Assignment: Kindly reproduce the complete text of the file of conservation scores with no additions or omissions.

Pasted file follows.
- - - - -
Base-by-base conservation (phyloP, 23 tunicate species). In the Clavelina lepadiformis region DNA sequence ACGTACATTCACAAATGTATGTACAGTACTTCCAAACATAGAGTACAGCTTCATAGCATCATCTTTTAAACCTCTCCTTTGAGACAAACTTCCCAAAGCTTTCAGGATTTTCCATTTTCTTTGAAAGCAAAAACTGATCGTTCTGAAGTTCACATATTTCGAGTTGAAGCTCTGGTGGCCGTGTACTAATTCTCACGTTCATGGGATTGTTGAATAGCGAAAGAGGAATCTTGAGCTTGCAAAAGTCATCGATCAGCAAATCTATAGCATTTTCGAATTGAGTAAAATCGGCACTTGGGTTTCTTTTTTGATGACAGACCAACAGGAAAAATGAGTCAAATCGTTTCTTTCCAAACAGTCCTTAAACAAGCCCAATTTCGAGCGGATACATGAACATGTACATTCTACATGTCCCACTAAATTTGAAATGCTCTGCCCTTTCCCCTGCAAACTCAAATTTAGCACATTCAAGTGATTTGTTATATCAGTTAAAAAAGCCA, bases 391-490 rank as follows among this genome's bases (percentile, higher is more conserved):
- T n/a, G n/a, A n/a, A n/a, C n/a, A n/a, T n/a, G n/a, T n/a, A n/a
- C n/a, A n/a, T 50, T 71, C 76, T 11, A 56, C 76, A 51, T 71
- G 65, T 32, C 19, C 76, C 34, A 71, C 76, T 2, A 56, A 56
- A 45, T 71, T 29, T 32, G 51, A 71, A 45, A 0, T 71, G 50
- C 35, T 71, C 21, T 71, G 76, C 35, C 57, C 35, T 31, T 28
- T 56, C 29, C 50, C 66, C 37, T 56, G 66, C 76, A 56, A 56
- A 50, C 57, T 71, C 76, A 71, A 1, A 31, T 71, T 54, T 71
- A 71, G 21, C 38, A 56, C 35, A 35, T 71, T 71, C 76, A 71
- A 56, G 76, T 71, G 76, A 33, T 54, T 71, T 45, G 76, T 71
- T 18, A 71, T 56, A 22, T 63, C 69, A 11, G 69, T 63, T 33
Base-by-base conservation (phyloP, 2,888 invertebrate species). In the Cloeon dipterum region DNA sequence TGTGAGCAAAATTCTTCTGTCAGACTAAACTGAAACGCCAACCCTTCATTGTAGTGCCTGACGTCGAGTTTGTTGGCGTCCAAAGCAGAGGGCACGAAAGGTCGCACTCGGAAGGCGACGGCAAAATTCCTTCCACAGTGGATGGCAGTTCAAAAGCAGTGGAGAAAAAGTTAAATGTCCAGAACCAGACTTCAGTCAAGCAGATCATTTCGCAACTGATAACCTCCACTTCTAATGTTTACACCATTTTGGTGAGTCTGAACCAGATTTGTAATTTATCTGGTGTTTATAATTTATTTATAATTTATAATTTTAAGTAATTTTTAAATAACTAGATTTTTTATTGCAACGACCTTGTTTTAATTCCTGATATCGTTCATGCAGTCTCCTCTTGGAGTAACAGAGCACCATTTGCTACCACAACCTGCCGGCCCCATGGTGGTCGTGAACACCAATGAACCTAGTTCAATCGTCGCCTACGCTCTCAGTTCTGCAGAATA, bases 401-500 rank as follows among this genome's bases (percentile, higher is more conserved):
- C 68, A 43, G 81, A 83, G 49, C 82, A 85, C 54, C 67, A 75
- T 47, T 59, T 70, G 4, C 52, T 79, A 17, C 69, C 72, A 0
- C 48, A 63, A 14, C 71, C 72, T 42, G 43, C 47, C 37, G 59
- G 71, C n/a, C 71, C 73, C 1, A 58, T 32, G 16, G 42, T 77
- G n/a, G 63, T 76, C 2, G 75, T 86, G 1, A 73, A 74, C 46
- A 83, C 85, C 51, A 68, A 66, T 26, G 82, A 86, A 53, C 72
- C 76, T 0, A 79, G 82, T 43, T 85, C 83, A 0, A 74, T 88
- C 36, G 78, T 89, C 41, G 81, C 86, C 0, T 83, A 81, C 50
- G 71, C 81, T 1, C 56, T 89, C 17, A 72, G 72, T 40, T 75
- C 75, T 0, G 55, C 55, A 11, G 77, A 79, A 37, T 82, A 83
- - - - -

Base-by-base conservation (phyloP, 23 tunicate species). In the Clavelina lepadiformis region DNA sequence ACGTACATTCACAAATGTATGTACAGTACTTCCAAACATAGAGTACAGCTTCATAGCATCATCTTTTAAACCTCTCCTTTGAGACAAACTTCCCAAAGCTTTCAGGATTTTCCATTTTCTTTGAAAGCAAAAACTGATCGTTCTGAAGTTCACATATTTCGAGTTGAAGCTCTGGTGGCCGTGTACTAATTCTCACGTTCATGGGATTGTTGAATAGCGAAAGAGGAATCTTGAGCTTGCAAAAGTCATCGATCAGCAAATCTATAGCATTTTCGAATTGAGTAAAATCGGCACTTGGGTTTCTTTTTTGATGACAGACCAACAGGAAAAATGAGTCAAATCGTTTCTTTCCAAACAGTCCTTAAACAAGCCCAATTTCGAGCGGATACATGAACATGTACATTCTACATGTCCCACTAAATTTGAAATGCTCTGCCCTTTCCCCTGCAAACTCAAATTTAGCACATTCAAGTGATTTGTTATATCAGTTAAAAAAGCCA, bases 391-490 rank as follows among this genome's bases (percentile, higher is more conserved):
- T n/a, G n/a, A n/a, A n/a, C n/a, A n/a, T n/a, G n/a, T n/a, A n/a
- C n/a, A n/a, T 50, T 71, C 76, T 11, A 56, C 76, A 51, T 71
- G 65, T 32, C 19, C 76, C 34, A 71, C 76, T 2, A 56, A 56
- A 45, T 71, T 29, T 32, G 51, A 71, A 45, A 0, T 71, G 50
- C 35, T 71, C 21, T 71, G 76, C 35, C 57, C 35, T 31, T 28
- T 56, C 29, C 50, C 66, C 37, T 56, G 66, C 76, A 56, A 56
- A 50, C 57, T 71, C 76, A 71, A 1, A 31, T 71, T 54, T 71
- A 71, G 21, C 38, A 56, C 35, A 35, T 71, T 71, C 76, A 71
- A 56, G 76, T 71, G 76, A 33, T 54, T 71, T 45, G 76, T 71
- T 18, A 71, T 56, A 22, T 63, C 69, A 11, G 69, T 63, T 33
Base-by-base conservation (phyloP, 2,888 invertebrate species). In the Cloeon dipterum region DNA sequence TGTGAGCAAAATTCTTCTGTCAGACTAAACTGAAACGCCAACCCTTCATTGTAGTGCCTGACGTCGAGTTTGTTGGCGTCCAAAGCAGAGGGCACGAAAGGTCGCACTCGGAAGGCGACGGCAAAATTCCTTCCACAGTGGATGGCAGTTCAAAAGCAGTGGAGAAAAAGTTAAATGTCCAGAACCAGACTTCAGTCAAGCAGATCATTTCGCAACTGATAACCTCCACTTCTAATGTTTACACCATTTTGGTGAGTCTGAACCAGATTTGTAATTTATCTGGTGTTTATAATTTATTTATAATTTATAATTTTAAGTAATTTTTAAATAACTAGATTTTTTATTGCAACGACCTTGTTTTAATTCCTGATATCGTTCATGCAGTCTCCTCTTGGAGTAACAGAGCACCATTTGCTACCACAACCTGCCGGCCCCATGGTGGTCGTGAACACCAATGAACCTAGTTCAATCGTCGCCTACGCTCTCAGTTCTGCAGAATA, bases 401-500 rank as follows among this genome's bases (percentile, higher is more conserved):
- C 68, A 43, G 81, A 83, G 49, C 82, A 85, C 54, C 67, A 75
- T 47, T 59, T 70, G 4, C 52, T 79, A 17, C 69, C 72, A 0
- C 48, A 63, A 14, C 71, C 72, T 42, G 43, C 47, C 37, G 59
- G 71, C n/a, C 71, C 73, C 1, A 58, T 32, G 16, G 42, T 77
- G n/a, G 63, T 76, C 2, G 75, T 86, G 1, A 73, A 74, C 46
- A 83, C 85, C 51, A 68, A 66, T 26, G 82, A 86, A 53, C 72
- C 76, T 0, A 79, G 82, T 43, T 85, C 83, A 0, A 74, T 88
- C 36, G 78, T 89, C 41, G 81, C 86, C 0, T 83, A 81, C 50
- G 71, C 81, T 1, C 56, T 89, C 17, A 72, G 72, T 40, T 75
- C 75, T 0, G 55, C 55, A 11, G 77, A 79, A 37, T 82, A 83